Purpose of the Study
Recently it has been suggested that the blood vessels that return blood from the brain to the heart (veins) are abnormal in individuals with Multiple Sclerosis. While it has been demonstrated that there may be flow disruption in those with Multiple Sclerosis, it needs to be quantified and compared to a population who do not have Multiple Sclerosis.
About the CCSVI Blood Flow Study
We now have advanced imaging techniques for the brain, involving MRI that are capable of measuring blood flow using contrast MRI flow quantifications (FQ) techniques that can measure flow. With this technology blood flow both into and out of the brain can be measured with some precision.
Magnetic resonance imaging (MRI or MR) is a medical imaging method where high magnetic fields are used to obtain precise images of the inside of the human body without x-rays. The magnetic field causes protons (sub-atomic particles) in the body to align in one direction. A radiofrequency signal (like a radio wave) is turned on briefly, causing the protons to rotate: as they rotate back to the original alignment, a signal is produced that can be measured and used to construct images. The MRI scanner is a large hollow cylinder (sometimes called a “doughnut”). The person being scanned lies on a bed which moves into the scanner. As the equipment turns on and off very quickly, the scanner makes a variety of noises. Patients will be given ear protection and will be asked to lie very still, as movement affects the images (like moving objects blur in photographs). Because it can image soft tissues so well, MRI is often used to diagnose injuries or illnesses of the brain, heart, blood vessels, spinal cord, internal organs and major joints. We will be taking images of the blood vessels associated with the brain. MRI imaging is considered safe and there is no radiation involved in MRI scanning.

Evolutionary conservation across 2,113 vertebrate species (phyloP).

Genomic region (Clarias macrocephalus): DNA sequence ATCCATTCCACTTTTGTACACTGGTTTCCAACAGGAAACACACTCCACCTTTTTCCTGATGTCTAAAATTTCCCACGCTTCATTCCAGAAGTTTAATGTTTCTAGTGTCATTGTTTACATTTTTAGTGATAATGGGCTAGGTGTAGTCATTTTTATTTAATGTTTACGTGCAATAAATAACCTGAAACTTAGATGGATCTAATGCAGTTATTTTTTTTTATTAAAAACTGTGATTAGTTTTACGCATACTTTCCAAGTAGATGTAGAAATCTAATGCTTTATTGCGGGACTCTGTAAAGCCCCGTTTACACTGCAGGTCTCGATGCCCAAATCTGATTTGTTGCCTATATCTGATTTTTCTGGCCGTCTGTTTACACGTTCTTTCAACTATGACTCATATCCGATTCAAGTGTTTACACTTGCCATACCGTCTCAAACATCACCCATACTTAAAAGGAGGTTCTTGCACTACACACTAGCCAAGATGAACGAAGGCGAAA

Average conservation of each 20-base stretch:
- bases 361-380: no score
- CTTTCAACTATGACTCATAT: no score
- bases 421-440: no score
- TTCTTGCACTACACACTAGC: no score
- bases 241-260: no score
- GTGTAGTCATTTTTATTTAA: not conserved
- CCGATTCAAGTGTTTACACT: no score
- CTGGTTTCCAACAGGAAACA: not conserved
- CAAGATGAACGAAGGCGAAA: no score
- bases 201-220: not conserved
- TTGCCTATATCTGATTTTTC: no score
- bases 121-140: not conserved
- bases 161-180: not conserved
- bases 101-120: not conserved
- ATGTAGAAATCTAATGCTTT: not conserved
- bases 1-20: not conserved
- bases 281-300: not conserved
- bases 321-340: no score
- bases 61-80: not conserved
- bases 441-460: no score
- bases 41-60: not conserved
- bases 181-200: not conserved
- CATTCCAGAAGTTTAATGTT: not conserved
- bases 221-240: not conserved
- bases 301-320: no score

Contrast enhanced MR venography is now widely regarded as the optimal method for evaluating veins and arteries in the brain. The current contrast in use is called gadolinium and is non-invasive and relatively safe when compared to older contrast such as iodinated contrast. Its use should be avoided in anyone with poor kidney function. All patients in this study will have their kidney function assessed before enrollment.
- Participant is 19 years or older
- Participant has MS for less than 10 years OR be a match in age or gender to someone with MS
- Participant without Multiple Sclerosis, has no close relatives with Multiple Sclerosis
- Participant has normal kidney function
- MRI exam of the vessels in the brain
- Blood test to test kidney function
- A total time commitment of about 3 hours
The study doctor of this study is Dr. G. Keith Chambers; sub-investigators are Dr. Mark Godley and Dr. Tim Meakin. The study doctors are all affiliated with the False Creek Healthcare Centre.
This study is not funded by any commercial interests. None of the study doctors have received any funds for their involvement, and the MRI technology is being provided by the Centre.
Multiple Sclerosis is a disorder of unknown origin.
It has been recently suggested that the blood vessels that return blood from the brain to the heart (veins) are abnormal in MS, and that there are abnormally high levels of metals such as iron in the brains of Multiple Sclerosis patients. Recently, a researcher in Italy (Dr. Zamboni) has proposed that the iron overload occurs when there is venous “backflow”. Technically, this is called Chronic Cerebrospinal Venous Insufficiency (CCSVI). This has led to the use of invasive techniques to treat this backflow, despite the absence of scientific studies.
Frequently Asked Questions
What will the study cost me?
Costs for the MRI, technical staff and radiologists readings are being absorbed by the False Creek Healthcare Centre. You may incur additional expenses that are not covered by the facility, for example travel cost to and from the facility.
Is there payment for participating?
You will not be paid for taking part in this study. There are no funds available to pay for travel expenses or parking. The study has no independent funding for expenses.
What are the Benefits of participating in this Study?
You may or not directly benefit from this study. You may benefit from the information obtained from this study, which will be made available to your treating physician. We hope that the results will be able to assist decision makers in the future with respect to treatment options made available to MS. This mode of diagnosis may prove to be important to future development of treatment for the disease.
When does the Study start?
The exact date is to be determined. We will be selecting and contacting successful applicants in 1 to 2 weeks. The Study will take place during a period of time.